Robert Pattinson’s Caped Crusader is still early in his career, and the lessons he learns in The Batman reveal his greatest power.
WARNING: The following contains spoilers for The Batman, now in theaters.
Robert Pattinson’s version of Bruce Wayne and the titular character in The Batman is just the latest live-action portrayal of the iconic Caped Crusader. In the new film from director Matt Reeves, Batman faces off against The Riddler and the corruption of Gotham City. This version of the character is still in the early stages of his vigilante crusade, and throughout the movie, he learns a lot about how to improve his efforts and make the most effective change in the city. He starts the film claiming to be Gotham’s vengeance, but in the end, he learns he must become Gotham’s hope instead. This transformation reveals that his greatest power isn’t his impressive car or bulletproof armor: instead, it is his compassion.
Batman is called to the scene of a crime when The Riddler calls him out specifically to join in on his mission to weed out and expose the rampant corruption that plagues the city. This leads Batman to cross paths with Selina Kyle, who plays a huge role in improving his understanding of the crime problems in the city as well as realizing the impact of his compassion. At first, Catwoman’s main objective is to locate her friend Annika, who was kidnapped after her affiliation with the murdered and corrupt mayor was revealed. Catwoman’s mission is not affected by Batman’s, as she’s singularly focused on her own goals, but Batman joins her when their goals intertwine.
Initially, Batman is less than sympathetic towards Annika, expressing that she knew the risks of getting involved with corrupt and dangerous people. Catwoman reminds him that not everyone has the same privileges as he does, and it’s not Annika’s fault she ended up in that position. Batman later accuses Catwoman of making similar mistakes and allowing herself to get caught up in Falcone’s inner circle. When Catwoman explains that she’s Falcone’s daughter, it forces him to again reevaluate his prejudices and his assumptions.
Both Selina and Annika are victims of circumstance in The Batman, and Bruce learns through his relationship with Catwoman that people are more grey than they are morally black and white. It causes a shift in his understanding of the city’s crime problem and allows for a more nuanced approach to his mission. It’s not solely about reigning down vengeance in the form of violence, but instead, it must be more than that — it has to be compassionate as well.
At the end of The Batman, the titular hero is among the first responders providing medical attention and aiding in the evacuation after the city has flooded. But he doesn’t disappear when the sun comes up; instead, he literally reaches out his hand to help and not just to strike fear. Some people are initially hesitant to accept his help, given his reputation, but a small boy, the mayor’s son, recognizes the look of compassion Batman gave him at his father’s crime scene and is the first to accept help from the wreckage. Batman’s compassion for the child allows him to have a greater impact on the rest of the flood victims later. This makes it so clear how integral his compassion is to his ability to be Batman.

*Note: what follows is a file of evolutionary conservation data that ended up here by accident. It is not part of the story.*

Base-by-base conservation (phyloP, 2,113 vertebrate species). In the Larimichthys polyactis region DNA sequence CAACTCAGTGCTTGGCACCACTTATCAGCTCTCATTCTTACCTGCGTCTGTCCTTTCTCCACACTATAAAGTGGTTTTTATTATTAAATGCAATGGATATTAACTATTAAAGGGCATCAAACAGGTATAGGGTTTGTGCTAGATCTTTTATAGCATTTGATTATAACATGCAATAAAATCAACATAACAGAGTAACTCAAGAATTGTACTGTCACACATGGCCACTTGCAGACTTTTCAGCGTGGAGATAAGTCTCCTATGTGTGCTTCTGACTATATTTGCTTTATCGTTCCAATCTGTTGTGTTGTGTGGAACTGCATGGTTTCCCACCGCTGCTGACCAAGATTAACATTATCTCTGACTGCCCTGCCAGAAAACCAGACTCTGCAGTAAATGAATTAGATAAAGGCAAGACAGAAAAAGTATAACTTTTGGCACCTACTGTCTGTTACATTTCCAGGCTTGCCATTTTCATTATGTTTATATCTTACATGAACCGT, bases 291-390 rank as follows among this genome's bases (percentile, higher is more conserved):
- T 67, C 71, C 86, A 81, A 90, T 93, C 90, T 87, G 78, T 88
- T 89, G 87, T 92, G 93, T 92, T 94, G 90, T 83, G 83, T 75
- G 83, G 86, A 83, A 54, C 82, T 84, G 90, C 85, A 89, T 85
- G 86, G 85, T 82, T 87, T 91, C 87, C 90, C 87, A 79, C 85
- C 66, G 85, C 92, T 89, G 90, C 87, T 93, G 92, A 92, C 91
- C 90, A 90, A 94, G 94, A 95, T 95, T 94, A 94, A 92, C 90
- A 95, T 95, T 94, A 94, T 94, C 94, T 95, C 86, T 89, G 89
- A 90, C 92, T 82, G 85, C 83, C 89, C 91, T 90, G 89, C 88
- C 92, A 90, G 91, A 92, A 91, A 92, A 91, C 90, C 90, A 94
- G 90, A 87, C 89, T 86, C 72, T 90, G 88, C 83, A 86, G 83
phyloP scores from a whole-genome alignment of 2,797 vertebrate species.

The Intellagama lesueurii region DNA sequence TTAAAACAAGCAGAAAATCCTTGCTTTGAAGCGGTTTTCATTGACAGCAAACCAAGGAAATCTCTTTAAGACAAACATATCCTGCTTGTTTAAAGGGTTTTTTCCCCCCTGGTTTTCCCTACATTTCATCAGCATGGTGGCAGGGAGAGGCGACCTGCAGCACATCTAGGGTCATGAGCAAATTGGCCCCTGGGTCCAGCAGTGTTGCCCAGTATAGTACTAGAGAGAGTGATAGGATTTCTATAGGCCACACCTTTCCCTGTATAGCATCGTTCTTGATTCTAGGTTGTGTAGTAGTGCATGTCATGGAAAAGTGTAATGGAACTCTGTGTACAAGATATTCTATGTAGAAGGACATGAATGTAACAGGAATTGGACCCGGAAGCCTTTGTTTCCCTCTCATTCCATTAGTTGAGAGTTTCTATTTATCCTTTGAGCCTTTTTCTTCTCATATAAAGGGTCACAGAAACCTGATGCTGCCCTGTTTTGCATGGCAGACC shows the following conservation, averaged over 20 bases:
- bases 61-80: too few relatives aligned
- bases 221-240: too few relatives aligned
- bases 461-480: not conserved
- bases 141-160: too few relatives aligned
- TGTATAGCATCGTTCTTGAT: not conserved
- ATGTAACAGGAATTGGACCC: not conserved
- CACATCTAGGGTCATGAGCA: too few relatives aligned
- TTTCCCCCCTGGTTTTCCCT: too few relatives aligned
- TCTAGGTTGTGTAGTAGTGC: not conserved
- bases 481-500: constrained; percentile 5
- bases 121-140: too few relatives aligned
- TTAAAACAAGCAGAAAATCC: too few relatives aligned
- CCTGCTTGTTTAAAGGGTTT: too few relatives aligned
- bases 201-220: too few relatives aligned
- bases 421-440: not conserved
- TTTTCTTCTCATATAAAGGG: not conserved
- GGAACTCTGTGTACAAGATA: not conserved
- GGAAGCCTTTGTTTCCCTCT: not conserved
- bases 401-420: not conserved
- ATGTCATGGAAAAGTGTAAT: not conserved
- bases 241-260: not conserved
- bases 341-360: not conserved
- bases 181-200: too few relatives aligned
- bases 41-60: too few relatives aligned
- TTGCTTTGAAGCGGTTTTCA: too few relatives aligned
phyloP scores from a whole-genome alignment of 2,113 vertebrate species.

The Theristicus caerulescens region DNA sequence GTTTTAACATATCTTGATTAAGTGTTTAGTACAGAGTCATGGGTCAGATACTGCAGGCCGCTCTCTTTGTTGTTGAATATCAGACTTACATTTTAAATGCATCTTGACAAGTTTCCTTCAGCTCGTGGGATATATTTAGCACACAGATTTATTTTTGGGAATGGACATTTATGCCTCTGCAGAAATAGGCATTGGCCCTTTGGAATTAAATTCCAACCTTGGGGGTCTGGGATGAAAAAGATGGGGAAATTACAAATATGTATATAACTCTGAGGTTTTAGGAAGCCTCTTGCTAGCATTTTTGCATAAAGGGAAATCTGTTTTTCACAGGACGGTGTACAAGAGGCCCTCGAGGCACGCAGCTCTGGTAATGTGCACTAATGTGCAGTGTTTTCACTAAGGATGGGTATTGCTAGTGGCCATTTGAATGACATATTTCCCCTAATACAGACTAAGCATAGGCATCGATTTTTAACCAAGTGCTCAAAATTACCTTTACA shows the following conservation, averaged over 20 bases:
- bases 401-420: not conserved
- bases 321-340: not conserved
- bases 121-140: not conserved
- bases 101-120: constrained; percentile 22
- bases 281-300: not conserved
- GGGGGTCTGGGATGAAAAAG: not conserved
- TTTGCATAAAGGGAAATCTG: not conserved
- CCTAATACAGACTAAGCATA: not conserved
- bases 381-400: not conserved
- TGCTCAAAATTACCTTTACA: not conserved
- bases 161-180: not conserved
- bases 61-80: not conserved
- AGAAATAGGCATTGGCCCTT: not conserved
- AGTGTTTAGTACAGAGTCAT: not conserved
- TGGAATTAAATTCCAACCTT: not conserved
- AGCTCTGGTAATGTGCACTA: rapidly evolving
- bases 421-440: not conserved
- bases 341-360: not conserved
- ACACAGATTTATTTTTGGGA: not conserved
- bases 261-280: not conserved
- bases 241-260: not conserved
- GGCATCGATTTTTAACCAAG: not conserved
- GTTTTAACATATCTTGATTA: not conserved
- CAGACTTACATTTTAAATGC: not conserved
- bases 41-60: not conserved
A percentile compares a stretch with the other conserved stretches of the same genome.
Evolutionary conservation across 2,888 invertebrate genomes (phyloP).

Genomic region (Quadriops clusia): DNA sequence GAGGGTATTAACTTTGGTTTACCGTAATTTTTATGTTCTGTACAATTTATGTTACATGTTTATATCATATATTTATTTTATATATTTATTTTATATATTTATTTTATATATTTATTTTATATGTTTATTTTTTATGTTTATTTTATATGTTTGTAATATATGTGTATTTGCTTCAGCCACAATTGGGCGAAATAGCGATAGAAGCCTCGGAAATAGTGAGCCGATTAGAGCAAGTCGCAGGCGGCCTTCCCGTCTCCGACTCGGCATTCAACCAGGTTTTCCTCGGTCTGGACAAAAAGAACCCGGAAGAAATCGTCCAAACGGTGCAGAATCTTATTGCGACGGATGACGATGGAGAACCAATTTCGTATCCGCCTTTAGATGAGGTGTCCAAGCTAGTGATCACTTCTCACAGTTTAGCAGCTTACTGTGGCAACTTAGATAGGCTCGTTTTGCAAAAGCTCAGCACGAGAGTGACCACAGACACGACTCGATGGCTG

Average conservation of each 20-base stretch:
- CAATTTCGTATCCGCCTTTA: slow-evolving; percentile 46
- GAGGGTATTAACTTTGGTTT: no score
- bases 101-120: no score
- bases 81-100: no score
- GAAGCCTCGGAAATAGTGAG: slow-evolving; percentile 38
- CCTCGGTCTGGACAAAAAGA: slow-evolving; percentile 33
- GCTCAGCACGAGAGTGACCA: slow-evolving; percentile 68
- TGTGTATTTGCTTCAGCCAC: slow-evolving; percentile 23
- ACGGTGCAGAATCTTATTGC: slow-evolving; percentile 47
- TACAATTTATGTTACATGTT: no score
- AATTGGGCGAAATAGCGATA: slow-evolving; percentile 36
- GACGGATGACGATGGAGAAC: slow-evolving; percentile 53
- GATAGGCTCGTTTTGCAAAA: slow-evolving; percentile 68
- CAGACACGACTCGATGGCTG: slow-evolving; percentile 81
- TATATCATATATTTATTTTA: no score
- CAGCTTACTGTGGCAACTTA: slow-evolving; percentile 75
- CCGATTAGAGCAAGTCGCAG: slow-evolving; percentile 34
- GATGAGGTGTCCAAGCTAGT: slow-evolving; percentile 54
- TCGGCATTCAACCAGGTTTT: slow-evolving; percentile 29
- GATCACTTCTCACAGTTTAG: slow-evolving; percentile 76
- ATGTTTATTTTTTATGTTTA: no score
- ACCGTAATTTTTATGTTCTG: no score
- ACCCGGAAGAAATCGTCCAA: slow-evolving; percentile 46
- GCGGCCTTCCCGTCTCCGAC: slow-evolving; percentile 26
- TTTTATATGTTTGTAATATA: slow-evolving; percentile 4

Finally, when he’s part of the evacuation team, Batman carries an injured woman to the National Guard evacuation helicopter. When he hands her off to the National Guard, she reaches from him, wordlessly giving thanks for his efforts. It’s an emotional moment for sure when he reaches down and holds her hand reassuringly. There’s a warmth to this version of Batman, a compassion that connects him to the people that he helps. It’s not enough to make petty criminals spooked by the shadows; he has to provide a sense of hope and safety to the regular citizens he has sworn to protect.
Batman is well known for his fancy gadgets and cool car, but his greatest power is more personal: it’s his compassion. His compassion and care for the citizens of Gotham will allow him to be the hope for the city’s future that he needs to be in order for his vigilante persona to have a long-term impact on improving the city. By the end of his journey in The Batman, the Caped Crusader taps into his compassion and makes meaningful connections with the city that will invoke the greater, positive change he has been working toward.
To witness Batman’s transformation from vengeance to hope, check out The Batman now playing in theaters.
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About The Author
Margaret Lockyer (372 Articles Published)
Margaret Lockyer has a degree in English with an emphasis on Apocalyptic Literature and a double major in History which she earned while playing ice hockey for the University of Prince Edward Island Panthers. She currently works in the Canadian film industry and in her spare time she likes practicing yoga, talking about movies, and petting dogs. You can find her on LinkedIn: www.linkedin.com/in/margaret-lockyer-msl6